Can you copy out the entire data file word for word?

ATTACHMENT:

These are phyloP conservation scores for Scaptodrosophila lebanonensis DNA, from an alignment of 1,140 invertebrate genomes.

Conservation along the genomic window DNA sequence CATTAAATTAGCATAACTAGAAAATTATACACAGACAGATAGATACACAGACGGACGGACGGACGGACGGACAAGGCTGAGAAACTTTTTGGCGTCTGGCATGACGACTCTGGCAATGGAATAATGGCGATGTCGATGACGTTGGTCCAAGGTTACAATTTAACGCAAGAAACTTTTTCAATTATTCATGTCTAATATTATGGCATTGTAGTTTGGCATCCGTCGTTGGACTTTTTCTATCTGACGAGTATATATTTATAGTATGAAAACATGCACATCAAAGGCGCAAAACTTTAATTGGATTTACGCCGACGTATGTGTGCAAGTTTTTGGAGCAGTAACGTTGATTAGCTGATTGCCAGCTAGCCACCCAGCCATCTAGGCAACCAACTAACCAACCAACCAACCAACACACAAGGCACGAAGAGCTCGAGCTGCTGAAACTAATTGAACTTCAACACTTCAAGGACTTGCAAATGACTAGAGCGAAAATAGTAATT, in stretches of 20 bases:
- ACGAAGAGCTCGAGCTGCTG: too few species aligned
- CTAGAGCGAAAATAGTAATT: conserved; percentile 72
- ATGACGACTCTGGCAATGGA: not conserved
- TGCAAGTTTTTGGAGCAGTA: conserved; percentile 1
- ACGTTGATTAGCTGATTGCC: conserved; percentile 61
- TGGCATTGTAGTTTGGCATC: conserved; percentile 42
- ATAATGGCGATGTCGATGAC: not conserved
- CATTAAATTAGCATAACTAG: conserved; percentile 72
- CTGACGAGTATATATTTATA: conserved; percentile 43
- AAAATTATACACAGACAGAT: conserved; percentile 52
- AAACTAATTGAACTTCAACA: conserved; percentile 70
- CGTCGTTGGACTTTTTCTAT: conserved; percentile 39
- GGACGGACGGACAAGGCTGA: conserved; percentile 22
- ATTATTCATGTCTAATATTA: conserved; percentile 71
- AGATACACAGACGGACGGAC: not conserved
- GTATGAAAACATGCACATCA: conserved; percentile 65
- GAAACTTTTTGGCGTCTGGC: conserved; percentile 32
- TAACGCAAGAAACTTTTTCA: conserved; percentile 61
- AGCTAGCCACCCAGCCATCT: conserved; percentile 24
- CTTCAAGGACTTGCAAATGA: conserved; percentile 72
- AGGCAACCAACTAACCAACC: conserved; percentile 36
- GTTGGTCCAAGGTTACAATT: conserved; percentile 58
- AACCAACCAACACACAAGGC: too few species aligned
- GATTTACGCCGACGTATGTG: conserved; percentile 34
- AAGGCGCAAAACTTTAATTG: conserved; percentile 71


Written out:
These are phyloP conservation scores for Scaptodrosophila lebanonensis DNA, from an alignment of 1,140 invertebrate genomes.

Conservation along the genomic window DNA sequence CATTAAATTAGCATAACTAGAAAATTATACACAGACAGATAGATACACAGACGGACGGACGGACGGACGGACAAGGCTGAGAAACTTTTTGGCGTCTGGCATGACGACTCTGGCAATGGAATAATGGCGATGTCGATGACGTTGGTCCAAGGTTACAATTTAACGCAAGAAACTTTTTCAATTATTCATGTCTAATATTATGGCATTGTAGTTTGGCATCCGTCGTTGGACTTTTTCTATCTGACGAGTATATATTTATAGTATGAAAACATGCACATCAAAGGCGCAAAACTTTAATTGGATTTACGCCGACGTATGTGTGCAAGTTTTTGGAGCAGTAACGTTGATTAGCTGATTGCCAGCTAGCCACCCAGCCATCTAGGCAACCAACTAACCAACCAACCAACCAACACACAAGGCACGAAGAGCTCGAGCTGCTGAAACTAATTGAACTTCAACACTTCAAGGACTTGCAAATGACTAGAGCGAAAATAGTAATT, in stretches of 20 bases:
- ACGAAGAGCTCGAGCTGCTG: too few species aligned
- CTAGAGCGAAAATAGTAATT: conserved; percentile 72
- ATGACGACTCTGGCAATGGA: not conserved
- TGCAAGTTTTTGGAGCAGTA: conserved; percentile 1
- ACGTTGATTAGCTGATTGCC: conserved; percentile 61
- TGGCATTGTAGTTTGGCATC: conserved; percentile 42
- ATAATGGCGATGTCGATGAC: not conserved
- CATTAAATTAGCATAACTAG: conserved; percentile 72
- CTGACGAGTATATATTTATA: conserved; percentile 43
- AAAATTATACACAGACAGAT: conserved; percentile 52
- AAACTAATTGAACTTCAACA: conserved; percentile 70
- CGTCGTTGGACTTTTTCTAT: conserved; percentile 39
- GGACGGACGGACAAGGCTGA: conserved; percentile 22
- ATTATTCATGTCTAATATTA: conserved; percentile 71
- AGATACACAGACGGACGGAC: not conserved
- GTATGAAAACATGCACATCA: conserved; percentile 65
- GAAACTTTTTGGCGTCTGGC: conserved; percentile 32
- TAACGCAAGAAACTTTTTCA: conserved; percentile 61
- AGCTAGCCACCCAGCCATCT: conserved; percentile 24
- CTTCAAGGACTTGCAAATGA: conserved; percentile 72
- AGGCAACCAACTAACCAACC: conserved; percentile 36
- GTTGGTCCAAGGTTACAATT: conserved; percentile 58
- AACCAACCAACACACAAGGC: too few species aligned
- GATTTACGCCGACGTATGTG: conserved; percentile 34
- AAGGCGCAAAACTTTAATTG: conserved; percentile 71